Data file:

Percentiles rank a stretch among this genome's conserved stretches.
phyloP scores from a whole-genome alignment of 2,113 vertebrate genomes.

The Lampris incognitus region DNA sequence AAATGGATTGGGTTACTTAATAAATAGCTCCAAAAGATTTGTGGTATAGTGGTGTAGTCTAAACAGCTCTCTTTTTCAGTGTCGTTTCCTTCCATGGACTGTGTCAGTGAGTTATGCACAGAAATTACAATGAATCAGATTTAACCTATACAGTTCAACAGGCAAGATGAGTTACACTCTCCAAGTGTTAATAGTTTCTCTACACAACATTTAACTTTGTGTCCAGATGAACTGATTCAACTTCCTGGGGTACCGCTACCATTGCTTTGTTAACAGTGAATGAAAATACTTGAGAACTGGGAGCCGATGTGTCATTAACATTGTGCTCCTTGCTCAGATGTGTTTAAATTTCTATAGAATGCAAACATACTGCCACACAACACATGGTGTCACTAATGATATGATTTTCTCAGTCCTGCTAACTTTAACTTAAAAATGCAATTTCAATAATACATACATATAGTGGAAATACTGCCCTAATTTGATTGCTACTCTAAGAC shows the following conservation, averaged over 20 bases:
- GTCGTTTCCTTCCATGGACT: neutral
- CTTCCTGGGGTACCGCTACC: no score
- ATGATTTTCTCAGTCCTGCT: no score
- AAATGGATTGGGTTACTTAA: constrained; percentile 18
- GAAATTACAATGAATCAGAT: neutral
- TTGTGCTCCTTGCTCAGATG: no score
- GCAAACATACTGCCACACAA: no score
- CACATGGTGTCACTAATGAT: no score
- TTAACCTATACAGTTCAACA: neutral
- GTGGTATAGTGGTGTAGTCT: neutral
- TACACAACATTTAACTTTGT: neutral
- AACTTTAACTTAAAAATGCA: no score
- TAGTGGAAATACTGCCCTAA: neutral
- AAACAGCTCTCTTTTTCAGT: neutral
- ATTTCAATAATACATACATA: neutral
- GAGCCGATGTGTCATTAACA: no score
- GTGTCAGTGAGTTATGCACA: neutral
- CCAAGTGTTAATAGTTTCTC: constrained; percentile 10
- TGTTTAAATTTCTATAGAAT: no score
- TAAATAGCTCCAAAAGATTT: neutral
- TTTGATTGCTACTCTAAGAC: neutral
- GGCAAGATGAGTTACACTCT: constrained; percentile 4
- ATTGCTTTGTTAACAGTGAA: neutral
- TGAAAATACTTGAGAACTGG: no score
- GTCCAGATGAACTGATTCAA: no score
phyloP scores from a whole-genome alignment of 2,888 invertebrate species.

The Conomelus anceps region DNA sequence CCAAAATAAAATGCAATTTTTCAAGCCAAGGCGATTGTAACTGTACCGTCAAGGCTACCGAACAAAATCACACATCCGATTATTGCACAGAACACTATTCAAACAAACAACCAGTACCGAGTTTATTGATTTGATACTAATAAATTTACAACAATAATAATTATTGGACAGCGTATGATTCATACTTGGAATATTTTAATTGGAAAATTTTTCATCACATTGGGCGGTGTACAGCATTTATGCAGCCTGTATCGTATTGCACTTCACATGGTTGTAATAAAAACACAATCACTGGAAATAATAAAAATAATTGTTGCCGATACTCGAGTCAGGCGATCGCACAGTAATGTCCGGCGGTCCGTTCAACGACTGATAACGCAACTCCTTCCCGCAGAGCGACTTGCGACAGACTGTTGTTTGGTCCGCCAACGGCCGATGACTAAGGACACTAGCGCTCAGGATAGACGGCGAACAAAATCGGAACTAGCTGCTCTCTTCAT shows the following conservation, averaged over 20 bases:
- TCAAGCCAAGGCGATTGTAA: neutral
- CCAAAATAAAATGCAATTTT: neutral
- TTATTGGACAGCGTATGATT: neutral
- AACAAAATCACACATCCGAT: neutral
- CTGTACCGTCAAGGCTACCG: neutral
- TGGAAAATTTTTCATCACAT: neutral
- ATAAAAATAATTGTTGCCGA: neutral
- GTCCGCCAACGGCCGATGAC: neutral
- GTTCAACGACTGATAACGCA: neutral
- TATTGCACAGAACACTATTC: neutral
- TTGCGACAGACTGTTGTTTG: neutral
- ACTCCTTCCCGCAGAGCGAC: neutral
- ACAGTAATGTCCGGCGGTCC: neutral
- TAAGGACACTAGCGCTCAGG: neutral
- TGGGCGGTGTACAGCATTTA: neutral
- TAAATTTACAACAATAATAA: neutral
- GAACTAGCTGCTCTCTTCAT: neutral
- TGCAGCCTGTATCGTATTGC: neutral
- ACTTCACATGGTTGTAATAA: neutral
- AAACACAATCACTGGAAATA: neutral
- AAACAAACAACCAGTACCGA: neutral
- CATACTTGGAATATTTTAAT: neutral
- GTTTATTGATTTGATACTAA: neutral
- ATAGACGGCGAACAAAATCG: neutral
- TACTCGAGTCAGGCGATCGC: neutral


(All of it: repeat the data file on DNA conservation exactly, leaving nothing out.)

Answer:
Percentiles rank a stretch among this genome's conserved stretches.
phyloP scores from a whole-genome alignment of 2,113 vertebrate genomes.

The Lampris incognitus region DNA sequence AAATGGATTGGGTTACTTAATAAATAGCTCCAAAAGATTTGTGGTATAGTGGTGTAGTCTAAACAGCTCTCTTTTTCAGTGTCGTTTCCTTCCATGGACTGTGTCAGTGAGTTATGCACAGAAATTACAATGAATCAGATTTAACCTATACAGTTCAACAGGCAAGATGAGTTACACTCTCCAAGTGTTAATAGTTTCTCTACACAACATTTAACTTTGTGTCCAGATGAACTGATTCAACTTCCTGGGGTACCGCTACCATTGCTTTGTTAACAGTGAATGAAAATACTTGAGAACTGGGAGCCGATGTGTCATTAACATTGTGCTCCTTGCTCAGATGTGTTTAAATTTCTATAGAATGCAAACATACTGCCACACAACACATGGTGTCACTAATGATATGATTTTCTCAGTCCTGCTAACTTTAACTTAAAAATGCAATTTCAATAATACATACATATAGTGGAAATACTGCCCTAATTTGATTGCTACTCTAAGAC shows the following conservation, averaged over 20 bases:
- GTCGTTTCCTTCCATGGACT: neutral
- CTTCCTGGGGTACCGCTACC: no score
- ATGATTTTCTCAGTCCTGCT: no score
- AAATGGATTGGGTTACTTAA: constrained; percentile 18
- GAAATTACAATGAATCAGAT: neutral
- TTGTGCTCCTTGCTCAGATG: no score
- GCAAACATACTGCCACACAA: no score
- CACATGGTGTCACTAATGAT: no score
- TTAACCTATACAGTTCAACA: neutral
- GTGGTATAGTGGTGTAGTCT: neutral
- TACACAACATTTAACTTTGT: neutral
- AACTTTAACTTAAAAATGCA: no score
- TAGTGGAAATACTGCCCTAA: neutral
- AAACAGCTCTCTTTTTCAGT: neutral
- ATTTCAATAATACATACATA: neutral
- GAGCCGATGTGTCATTAACA: no score
- GTGTCAGTGAGTTATGCACA: neutral
- CCAAGTGTTAATAGTTTCTC: constrained; percentile 10
- TGTTTAAATTTCTATAGAAT: no score
- TAAATAGCTCCAAAAGATTT: neutral
- TTTGATTGCTACTCTAAGAC: neutral
- GGCAAGATGAGTTACACTCT: constrained; percentile 4
- ATTGCTTTGTTAACAGTGAA: neutral
- TGAAAATACTTGAGAACTGG: no score
- GTCCAGATGAACTGATTCAA: no score
phyloP scores from a whole-genome alignment of 2,888 invertebrate species.

The Conomelus anceps region DNA sequence CCAAAATAAAATGCAATTTTTCAAGCCAAGGCGATTGTAACTGTACCGTCAAGGCTACCGAACAAAATCACACATCCGATTATTGCACAGAACACTATTCAAACAAACAACCAGTACCGAGTTTATTGATTTGATACTAATAAATTTACAACAATAATAATTATTGGACAGCGTATGATTCATACTTGGAATATTTTAATTGGAAAATTTTTCATCACATTGGGCGGTGTACAGCATTTATGCAGCCTGTATCGTATTGCACTTCACATGGTTGTAATAAAAACACAATCACTGGAAATAATAAAAATAATTGTTGCCGATACTCGAGTCAGGCGATCGCACAGTAATGTCCGGCGGTCCGTTCAACGACTGATAACGCAACTCCTTCCCGCAGAGCGACTTGCGACAGACTGTTGTTTGGTCCGCCAACGGCCGATGACTAAGGACACTAGCGCTCAGGATAGACGGCGAACAAAATCGGAACTAGCTGCTCTCTTCAT shows the following conservation, averaged over 20 bases:
- TCAAGCCAAGGCGATTGTAA: neutral
- CCAAAATAAAATGCAATTTT: neutral
- TTATTGGACAGCGTATGATT: neutral
- AACAAAATCACACATCCGAT: neutral
- CTGTACCGTCAAGGCTACCG: neutral
- TGGAAAATTTTTCATCACAT: neutral
- ATAAAAATAATTGTTGCCGA: neutral
- GTCCGCCAACGGCCGATGAC: neutral
- GTTCAACGACTGATAACGCA: neutral
- TATTGCACAGAACACTATTC: neutral
- TTGCGACAGACTGTTGTTTG: neutral
- ACTCCTTCCCGCAGAGCGAC: neutral
- ACAGTAATGTCCGGCGGTCC: neutral
- TAAGGACACTAGCGCTCAGG: neutral
- TGGGCGGTGTACAGCATTTA: neutral
- TAAATTTACAACAATAATAA: neutral
- GAACTAGCTGCTCTCTTCAT: neutral
- TGCAGCCTGTATCGTATTGC: neutral
- ACTTCACATGGTTGTAATAA: neutral
- AAACACAATCACTGGAAATA: neutral
- AAACAAACAACCAGTACCGA: neutral
- CATACTTGGAATATTTTAAT: neutral
- GTTTATTGATTTGATACTAA: neutral
- ATAGACGGCGAACAAAATCG: neutral
- TACTCGAGTCAGGCGATCGC: neutral